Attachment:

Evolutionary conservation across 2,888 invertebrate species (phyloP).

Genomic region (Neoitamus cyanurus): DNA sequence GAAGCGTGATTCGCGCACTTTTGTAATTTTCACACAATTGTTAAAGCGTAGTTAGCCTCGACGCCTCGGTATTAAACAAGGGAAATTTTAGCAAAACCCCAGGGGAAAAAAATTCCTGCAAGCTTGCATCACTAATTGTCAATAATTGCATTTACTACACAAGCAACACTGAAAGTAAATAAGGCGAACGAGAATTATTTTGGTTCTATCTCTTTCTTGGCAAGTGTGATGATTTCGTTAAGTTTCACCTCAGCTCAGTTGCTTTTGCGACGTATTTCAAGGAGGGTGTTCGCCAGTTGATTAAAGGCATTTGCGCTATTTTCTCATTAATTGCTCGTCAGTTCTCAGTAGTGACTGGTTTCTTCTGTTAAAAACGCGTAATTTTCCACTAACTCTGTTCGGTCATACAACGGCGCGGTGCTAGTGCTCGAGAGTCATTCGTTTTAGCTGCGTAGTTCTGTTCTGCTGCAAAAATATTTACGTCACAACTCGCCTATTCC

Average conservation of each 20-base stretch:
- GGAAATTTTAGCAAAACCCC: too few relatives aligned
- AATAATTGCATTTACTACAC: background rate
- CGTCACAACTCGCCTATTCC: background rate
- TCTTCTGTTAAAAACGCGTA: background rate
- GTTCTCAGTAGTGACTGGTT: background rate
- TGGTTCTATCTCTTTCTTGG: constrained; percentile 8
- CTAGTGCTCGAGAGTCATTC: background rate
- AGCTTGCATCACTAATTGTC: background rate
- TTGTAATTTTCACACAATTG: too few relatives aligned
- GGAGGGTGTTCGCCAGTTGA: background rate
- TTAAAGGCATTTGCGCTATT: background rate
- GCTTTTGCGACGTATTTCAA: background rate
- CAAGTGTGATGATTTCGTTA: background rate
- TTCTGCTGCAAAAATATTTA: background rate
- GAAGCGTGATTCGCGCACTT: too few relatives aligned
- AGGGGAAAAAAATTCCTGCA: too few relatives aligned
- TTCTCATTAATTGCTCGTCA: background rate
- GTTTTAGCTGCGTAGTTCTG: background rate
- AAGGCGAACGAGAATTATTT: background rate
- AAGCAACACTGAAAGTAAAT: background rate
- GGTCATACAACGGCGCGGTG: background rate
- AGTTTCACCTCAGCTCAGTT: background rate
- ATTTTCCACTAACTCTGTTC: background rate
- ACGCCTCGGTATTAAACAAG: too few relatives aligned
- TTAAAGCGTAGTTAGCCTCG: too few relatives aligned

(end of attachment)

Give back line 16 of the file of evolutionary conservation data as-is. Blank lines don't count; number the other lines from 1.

- CAAGTGTGATGATTTCGTTA: background rate